ESP’s film reviewer Gavin Miller takes a look at the latest new movie to hit the big screen…
What a mess it has been getting this X-Men spin-off to the big screen.
Through script rewrites, production issues, in-fighting over the film’s tone, and in the middle Disney’s acquisition of Fox and the poorly-received final proper X-Men (current gen) movie Dark Phoenix not helping matters.
It initially entered pre-production six years ago – and had been given cinematic release dates as far back as April 2018 – when helmer Josh Boone was hired, riding a wave of goodwill on the back of his breakthrough direction with The Fault in Our Stars.
And now it has been pieced together? This is sadly one boring superhero film.
Boone seemingly has tried to make the best of it – but it’s very monotonous with only a handful of notable moments. Very ho-hum.
This is more like the first two episodes of a new teenage-orientated ‘mutant’ film being pieced together – then after watching it on Netflix or Amazon your prevalent thoughts being: ‘well that never really got going, don’t think I’ll be going back for more.’
That essentially sums up this more adult-orientated horror-tinted superhero flick, that still has the Marvel banner despite little reference to X-Men as it was pretty much edited out as Disney will no doubt relaunch the group sometime in the next few years.
But as it’s a bit of a mess it doesn’t really capitalise on its potentially interesting horror element as it’s basically a 12A movie, with a few minutes of 15-certification moments thrown in. Which end up being rather pointless.
When young Cheyenne Native American Dani Moonstar escapes the destruction of her reservation during a killer tornado, she ends up in a remote institution with four other mutants – mentored by Alice Braga’s (I Am Legend) medical doctor Reyes who is overseeing the facility.
Dani has been red-flagged with having mysterious psionic mutants powers that need to be unravelled, and she’s housed with Anya Taylor-Joy’s (Split) feisty sorceress-powered Illyana, Maisie Williams’ (The Game of Thrones) nurturing wolf-morphing Rahne, Charlie Heaton’s (Stranger Things) timid air-propelling Sam and Henry Zaga’s cocksure solar energy-manipulating Bobby.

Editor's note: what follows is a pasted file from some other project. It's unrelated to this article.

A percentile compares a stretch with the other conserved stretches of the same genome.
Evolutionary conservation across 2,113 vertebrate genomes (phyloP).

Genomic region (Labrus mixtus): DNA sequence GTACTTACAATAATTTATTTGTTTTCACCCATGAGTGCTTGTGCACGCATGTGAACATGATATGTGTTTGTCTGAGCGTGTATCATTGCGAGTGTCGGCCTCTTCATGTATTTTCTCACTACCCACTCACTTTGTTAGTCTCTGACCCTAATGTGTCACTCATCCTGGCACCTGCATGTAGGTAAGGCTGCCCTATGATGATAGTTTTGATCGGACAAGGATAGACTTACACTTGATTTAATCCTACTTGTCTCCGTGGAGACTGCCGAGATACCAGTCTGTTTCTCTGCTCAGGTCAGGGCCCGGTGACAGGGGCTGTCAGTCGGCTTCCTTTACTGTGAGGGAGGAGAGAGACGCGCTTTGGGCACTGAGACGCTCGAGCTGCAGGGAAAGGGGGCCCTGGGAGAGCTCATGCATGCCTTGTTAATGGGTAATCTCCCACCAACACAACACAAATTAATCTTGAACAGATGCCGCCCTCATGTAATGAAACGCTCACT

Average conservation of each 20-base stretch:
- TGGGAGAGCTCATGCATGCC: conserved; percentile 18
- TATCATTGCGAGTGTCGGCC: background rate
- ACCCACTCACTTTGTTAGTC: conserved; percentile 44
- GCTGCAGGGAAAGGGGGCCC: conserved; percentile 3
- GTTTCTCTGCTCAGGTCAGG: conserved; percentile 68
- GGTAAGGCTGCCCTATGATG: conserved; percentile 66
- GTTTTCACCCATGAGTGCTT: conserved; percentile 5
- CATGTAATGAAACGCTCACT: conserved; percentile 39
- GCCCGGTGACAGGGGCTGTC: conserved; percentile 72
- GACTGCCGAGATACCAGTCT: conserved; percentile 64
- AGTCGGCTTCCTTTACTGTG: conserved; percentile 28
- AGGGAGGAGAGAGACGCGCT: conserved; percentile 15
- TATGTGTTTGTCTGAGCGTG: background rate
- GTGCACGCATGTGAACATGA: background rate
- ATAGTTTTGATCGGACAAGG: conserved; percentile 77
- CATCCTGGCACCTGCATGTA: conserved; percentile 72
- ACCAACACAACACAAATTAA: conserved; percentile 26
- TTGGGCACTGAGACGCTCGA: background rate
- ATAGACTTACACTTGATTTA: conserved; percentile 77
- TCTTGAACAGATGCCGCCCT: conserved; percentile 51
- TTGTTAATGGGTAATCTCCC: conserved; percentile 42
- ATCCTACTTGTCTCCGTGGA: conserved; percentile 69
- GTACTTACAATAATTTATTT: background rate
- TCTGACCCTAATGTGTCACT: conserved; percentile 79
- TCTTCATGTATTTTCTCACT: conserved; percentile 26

But it seems that Dani has brought a power to the mutant home that is far beyond the realms of her new housemates, as it awakens all of their worst nightmares – and they soon come to life in the corridors of this installation.
And that’s not the only thing that isn’t ‘what it seems’ when the fivesome come to realise that they’re potentially not being groomed for the next generation of X-Men (the only fleeting reference in the film), but something altogether more sinister – which leads to them plotting an escape beyond the seemingly impenetrable shields that surround the complex. And in the process escape their sins too.
Sadly the premise never materialises into anything particularly enthralling, with its plodding A to B plot being extremely samey throughout – with the usual script devices thrown in such as stereotypical Moonstar/Illyana female egos ‘butting-heads’ confrontations.
And bizarrely the movie seems very small from the off, because there’s literally only one person and five students in the entire mansion-type house – giving it an empty ‘unfinished’ feel like they ran out of budget part way through. Which they probably did.
If you’re an X-Men fan then the characters aren’t wholly without merit – all of them show glimpses of charisma to just about make it watchable (particularly Taylor-Joy) – but it’s all just rather a bit drab.
Which means that these new mutants, will become old news very quickly – as there’s no a chance of a sequel being made anyway.
RIP Fox’s X-Men franchise. Thanks for the memories. The last being with 2014’s Days of Future Past. Which is sadly where this should have remained.
Cast: Blu Hunt, Anya Taylor-Joy, Maisie Williams, Charlie Heaton, Henry Zaga, Alice Braga & Adam Beach
Running Time: 1 Hr 34 Mins
Director: Josh Boone